"Instant Islands" are formed near the mouth of the Mississippi - FOX 8 WVUE New Orleans News, Weather, Sports

"Instant Islands" are formed near the mouth of the Mississippi River

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Mississippi River sand flows down a slope as two marsh buggies sculpt new land in the West Bay Diversion Mississippi River sand flows down a slope as two marsh buggies sculpt new land in the West Bay Diversion

Venice, LA-- A dredge in the Mississippi River works like a giant vacuum cleaner, keeping open a parking spot for ships and making for "instant islands" in the West Bay Diversion.

Albertine Kimbel of the Plaquemines Parish Coastal Zone Management Office scrawls a little message in this new earth.

"BUDM," she explains for, "beneficial use of dredge material."

Between now and July, contractors for the U.S. Army Corps of Engineers will dredge two-and-a-half-million cubic yards of material from the river, or enough to fill roughly 225,000 large dump trucks.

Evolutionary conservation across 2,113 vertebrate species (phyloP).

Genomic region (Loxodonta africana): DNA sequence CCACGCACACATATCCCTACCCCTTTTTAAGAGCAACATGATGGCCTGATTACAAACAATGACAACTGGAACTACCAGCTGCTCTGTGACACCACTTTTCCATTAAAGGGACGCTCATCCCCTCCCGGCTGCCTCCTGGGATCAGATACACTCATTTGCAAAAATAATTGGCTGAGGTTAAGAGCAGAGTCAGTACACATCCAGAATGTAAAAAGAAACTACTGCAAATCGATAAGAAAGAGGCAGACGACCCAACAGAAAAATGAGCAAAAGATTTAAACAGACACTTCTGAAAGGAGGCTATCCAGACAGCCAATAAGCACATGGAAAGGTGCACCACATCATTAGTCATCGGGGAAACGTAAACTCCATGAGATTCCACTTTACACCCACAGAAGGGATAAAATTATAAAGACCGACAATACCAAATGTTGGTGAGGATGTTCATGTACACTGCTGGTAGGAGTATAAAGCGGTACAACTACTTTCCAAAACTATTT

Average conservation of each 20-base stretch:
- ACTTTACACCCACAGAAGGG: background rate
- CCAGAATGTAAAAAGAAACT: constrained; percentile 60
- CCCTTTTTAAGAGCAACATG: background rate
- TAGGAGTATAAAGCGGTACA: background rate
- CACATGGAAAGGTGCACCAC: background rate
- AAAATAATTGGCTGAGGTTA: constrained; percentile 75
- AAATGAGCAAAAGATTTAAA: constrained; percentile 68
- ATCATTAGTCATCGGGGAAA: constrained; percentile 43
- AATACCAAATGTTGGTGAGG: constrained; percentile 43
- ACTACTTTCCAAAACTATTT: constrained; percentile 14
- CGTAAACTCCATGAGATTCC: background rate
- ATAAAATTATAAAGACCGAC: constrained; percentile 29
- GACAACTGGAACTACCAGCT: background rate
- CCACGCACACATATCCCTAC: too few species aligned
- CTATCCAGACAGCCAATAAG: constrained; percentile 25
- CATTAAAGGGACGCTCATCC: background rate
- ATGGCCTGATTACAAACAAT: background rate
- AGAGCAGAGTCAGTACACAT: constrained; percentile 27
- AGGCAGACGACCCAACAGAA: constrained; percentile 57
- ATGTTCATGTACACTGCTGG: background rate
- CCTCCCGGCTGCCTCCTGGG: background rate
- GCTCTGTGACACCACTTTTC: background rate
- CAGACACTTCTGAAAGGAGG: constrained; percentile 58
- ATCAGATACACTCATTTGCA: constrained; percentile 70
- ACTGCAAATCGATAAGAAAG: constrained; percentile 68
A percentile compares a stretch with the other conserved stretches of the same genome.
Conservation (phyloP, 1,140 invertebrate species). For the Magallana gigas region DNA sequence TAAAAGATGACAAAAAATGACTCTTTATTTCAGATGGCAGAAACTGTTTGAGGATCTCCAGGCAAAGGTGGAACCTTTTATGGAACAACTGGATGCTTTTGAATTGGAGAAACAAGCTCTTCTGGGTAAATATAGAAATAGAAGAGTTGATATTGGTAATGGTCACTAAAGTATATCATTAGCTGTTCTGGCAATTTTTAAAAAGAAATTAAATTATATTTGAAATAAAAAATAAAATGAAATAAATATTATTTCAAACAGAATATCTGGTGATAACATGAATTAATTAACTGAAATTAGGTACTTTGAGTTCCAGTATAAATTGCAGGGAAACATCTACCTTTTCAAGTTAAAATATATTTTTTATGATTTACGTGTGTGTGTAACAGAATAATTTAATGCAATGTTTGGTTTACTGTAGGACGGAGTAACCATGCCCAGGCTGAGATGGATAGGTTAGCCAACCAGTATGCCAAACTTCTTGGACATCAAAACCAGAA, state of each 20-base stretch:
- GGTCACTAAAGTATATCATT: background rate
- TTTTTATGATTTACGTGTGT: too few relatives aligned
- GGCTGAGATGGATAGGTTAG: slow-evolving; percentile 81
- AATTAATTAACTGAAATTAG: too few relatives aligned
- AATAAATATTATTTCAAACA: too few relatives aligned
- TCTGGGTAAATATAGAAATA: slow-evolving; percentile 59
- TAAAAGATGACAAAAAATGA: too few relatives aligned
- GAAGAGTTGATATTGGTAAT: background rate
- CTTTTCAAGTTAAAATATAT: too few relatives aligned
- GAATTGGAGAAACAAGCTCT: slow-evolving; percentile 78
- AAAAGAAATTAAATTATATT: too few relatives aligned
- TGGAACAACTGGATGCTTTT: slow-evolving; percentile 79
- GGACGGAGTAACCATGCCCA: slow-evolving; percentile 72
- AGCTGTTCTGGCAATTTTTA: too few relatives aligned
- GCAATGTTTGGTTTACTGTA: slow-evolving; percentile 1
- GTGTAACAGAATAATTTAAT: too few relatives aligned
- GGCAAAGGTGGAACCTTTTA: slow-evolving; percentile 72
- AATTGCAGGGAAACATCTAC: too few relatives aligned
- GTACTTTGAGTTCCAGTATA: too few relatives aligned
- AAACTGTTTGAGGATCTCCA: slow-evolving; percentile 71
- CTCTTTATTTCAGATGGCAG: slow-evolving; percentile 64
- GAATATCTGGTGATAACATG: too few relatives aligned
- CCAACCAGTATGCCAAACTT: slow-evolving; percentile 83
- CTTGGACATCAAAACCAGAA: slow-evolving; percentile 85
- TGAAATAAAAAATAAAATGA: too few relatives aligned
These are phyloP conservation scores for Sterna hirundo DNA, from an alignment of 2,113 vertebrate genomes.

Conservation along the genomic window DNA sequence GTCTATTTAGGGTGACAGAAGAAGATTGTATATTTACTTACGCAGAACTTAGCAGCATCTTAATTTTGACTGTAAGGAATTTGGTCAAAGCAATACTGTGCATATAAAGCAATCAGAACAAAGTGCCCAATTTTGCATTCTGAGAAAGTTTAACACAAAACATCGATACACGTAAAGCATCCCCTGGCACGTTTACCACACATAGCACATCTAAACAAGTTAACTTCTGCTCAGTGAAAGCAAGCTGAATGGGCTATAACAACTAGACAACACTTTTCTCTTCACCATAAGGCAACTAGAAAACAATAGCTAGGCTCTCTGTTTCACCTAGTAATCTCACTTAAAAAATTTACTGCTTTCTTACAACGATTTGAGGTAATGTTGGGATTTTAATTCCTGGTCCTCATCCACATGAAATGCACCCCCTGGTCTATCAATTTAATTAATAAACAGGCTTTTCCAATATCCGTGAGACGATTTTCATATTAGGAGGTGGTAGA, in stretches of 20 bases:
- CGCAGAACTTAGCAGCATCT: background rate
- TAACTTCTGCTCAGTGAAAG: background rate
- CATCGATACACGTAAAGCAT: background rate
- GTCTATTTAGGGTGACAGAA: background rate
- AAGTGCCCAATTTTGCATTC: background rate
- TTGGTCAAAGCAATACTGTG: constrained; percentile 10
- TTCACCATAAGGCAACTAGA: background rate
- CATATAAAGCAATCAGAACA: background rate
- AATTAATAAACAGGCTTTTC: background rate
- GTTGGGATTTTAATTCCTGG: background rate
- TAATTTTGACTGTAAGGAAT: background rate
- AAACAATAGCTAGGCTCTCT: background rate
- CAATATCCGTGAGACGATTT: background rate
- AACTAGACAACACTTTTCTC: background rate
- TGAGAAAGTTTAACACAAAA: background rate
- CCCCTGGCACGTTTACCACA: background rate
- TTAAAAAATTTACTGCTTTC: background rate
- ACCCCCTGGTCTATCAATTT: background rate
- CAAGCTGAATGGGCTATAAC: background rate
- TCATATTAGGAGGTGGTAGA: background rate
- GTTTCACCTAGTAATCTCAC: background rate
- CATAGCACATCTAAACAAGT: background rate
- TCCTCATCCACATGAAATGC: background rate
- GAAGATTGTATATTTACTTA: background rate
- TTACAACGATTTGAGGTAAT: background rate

In 2002, the Corps cut a hole in the river levee, a pilot project designed to mimic nature and free the Mississippi to build new land.

In the case of the dredging now underway, contractors give nature a helping hand.

Through two miles of pipe, the material is pumped onto a brand new island in a matter of minutes.

The project aims to build four artificial islands.

"What you see here is automatic land build," said Captain Mike Lorino of the Associated Branch Pilots. "This should be done up and down Southwest Pass."

For a time, West Bay seemed destined to close.

A report from the Corps blamed the diversion for 25 percent of the shoaling taking place in the nearby Pilottown anchorage.

Ships use the spot as an emergency parking lot during fog or other adverse conditions.

In a compromise last year, a federal-state tax force voted to using coastal funds to pay for one more round of dredging.

"People from here are real happy to see this place have a chance top build up," said Earl Armstrong, a Plaquemines Parish cattle rancher who has long championed the diversion.

"All we've been doing is losing land," Armstrong said.

"Now, we're gaining."

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